African Americans in Central Texas History: From Slavery to Civil Rights

By Goodwin, Ronald E. | The Journal of Southern History, February 2020 | Go to article overview

African Americans in Central Texas History: From Slavery to Civil Rights


Goodwin, Ronald E., The Journal of Southern History


African Americans in Central Texas History: From Slavery to Civil Rights. Edited by Bruce A. Glasrud and Deborah M. Liles. (College Station: Texas A&M University Press, 2019. Pp. xii, 316. $40.00, ISBN 978-1-62349-747-7.)

Regional histories have always been a difficult challenge for historians. First, physical geographic boundaries must be established that most can agree on, and second, historians have to identify the inhabitants and what makes them unique when compared with other regions. Bruce A. Glasrud and Deborah M. Liles have masterfully done both in African Americans in Central Texas History: From Slavery to Civil Rights. This collection of essays presents the experiences of a particular group of Texans in a region that is often overlooked.

Texas is most often portrayed as either another slave state (East Texas), the beginning of the western frontier (West Texas), or the onetime province of Mexico (South Texas). But the region Glasrud and Liles identify as central Texas has its own distinctive history as well--a history that includes the contributions of African Americans. The volume is divided into three sections; each emphasizes a distinctive period in U.S. and Texas history.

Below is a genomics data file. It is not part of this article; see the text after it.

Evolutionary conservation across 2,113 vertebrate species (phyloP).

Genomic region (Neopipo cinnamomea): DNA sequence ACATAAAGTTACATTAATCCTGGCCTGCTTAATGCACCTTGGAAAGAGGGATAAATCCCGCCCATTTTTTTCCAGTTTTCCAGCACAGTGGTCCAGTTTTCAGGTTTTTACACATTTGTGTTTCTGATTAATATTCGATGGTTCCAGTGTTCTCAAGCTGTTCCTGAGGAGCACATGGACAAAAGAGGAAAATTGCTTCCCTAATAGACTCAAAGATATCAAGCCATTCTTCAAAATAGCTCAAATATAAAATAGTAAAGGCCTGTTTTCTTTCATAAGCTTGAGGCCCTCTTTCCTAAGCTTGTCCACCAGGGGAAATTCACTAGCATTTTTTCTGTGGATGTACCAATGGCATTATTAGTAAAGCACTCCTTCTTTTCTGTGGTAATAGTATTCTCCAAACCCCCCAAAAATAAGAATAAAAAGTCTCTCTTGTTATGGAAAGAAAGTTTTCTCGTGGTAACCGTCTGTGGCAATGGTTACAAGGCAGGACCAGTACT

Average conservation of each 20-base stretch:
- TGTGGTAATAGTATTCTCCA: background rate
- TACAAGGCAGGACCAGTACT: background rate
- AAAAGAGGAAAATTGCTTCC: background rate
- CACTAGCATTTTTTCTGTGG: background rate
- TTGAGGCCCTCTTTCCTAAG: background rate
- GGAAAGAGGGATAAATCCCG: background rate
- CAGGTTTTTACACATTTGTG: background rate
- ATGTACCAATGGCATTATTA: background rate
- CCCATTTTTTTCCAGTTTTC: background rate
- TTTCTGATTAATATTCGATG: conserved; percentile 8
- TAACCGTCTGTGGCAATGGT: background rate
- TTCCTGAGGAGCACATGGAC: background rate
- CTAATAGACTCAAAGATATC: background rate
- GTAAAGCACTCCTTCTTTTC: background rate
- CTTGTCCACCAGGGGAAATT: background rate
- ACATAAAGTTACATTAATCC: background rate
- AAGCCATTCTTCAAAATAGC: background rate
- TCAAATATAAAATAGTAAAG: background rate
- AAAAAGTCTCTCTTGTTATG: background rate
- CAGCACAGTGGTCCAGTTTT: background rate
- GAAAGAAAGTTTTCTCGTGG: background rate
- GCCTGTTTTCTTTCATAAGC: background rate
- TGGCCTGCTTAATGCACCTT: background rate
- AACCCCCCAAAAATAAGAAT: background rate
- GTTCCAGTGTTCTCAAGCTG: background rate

Part 1 focuses on the period before and immediately after emancipation. These five essays skillfully convey the complexities of the peculiar institution and its aftermath in Texas. These complexities are evident in William Dean Carrigan's "Slavery on the Frontier: The Peculiar Institution in Central Texas," Billy Bob Lightfoot's "The African American Exodus from Comanche County," and Donald G. Nieman's "Black Political Power and Criminal Justice: Washington County, 1868-1884." Carrigan's use of slave narratives and other primary sources illustrates that the influence of slavery in the region's economy was not solely limited to agriculture. He also finds that Texas's proximity to Mexico made escape across the Rio Grande particularly troubling for the region's slave owners.

Lightfoot and Nieman examine the black community in the years after emancipation. Both find that the end of slavery changed the dynamic of the region's economic systems and removed a viable means of social control. Lightfoot shows that racial animosities intensified after emancipation, leading to numerous examples of mob violence directed toward the black community in Comanche County. According to Lightfoot, "The emancipation of the slaves and their sometimes injudicious actions in that freedom had augmented the bitter aftermath of the Civil War throughout the South, and a wave of violent antiblack activities following the war had its effect upon the frontier" (p. 109). Such observations clearly place the postemancipation years in central Texas in harmony with those of other regions in Texas and the South. …

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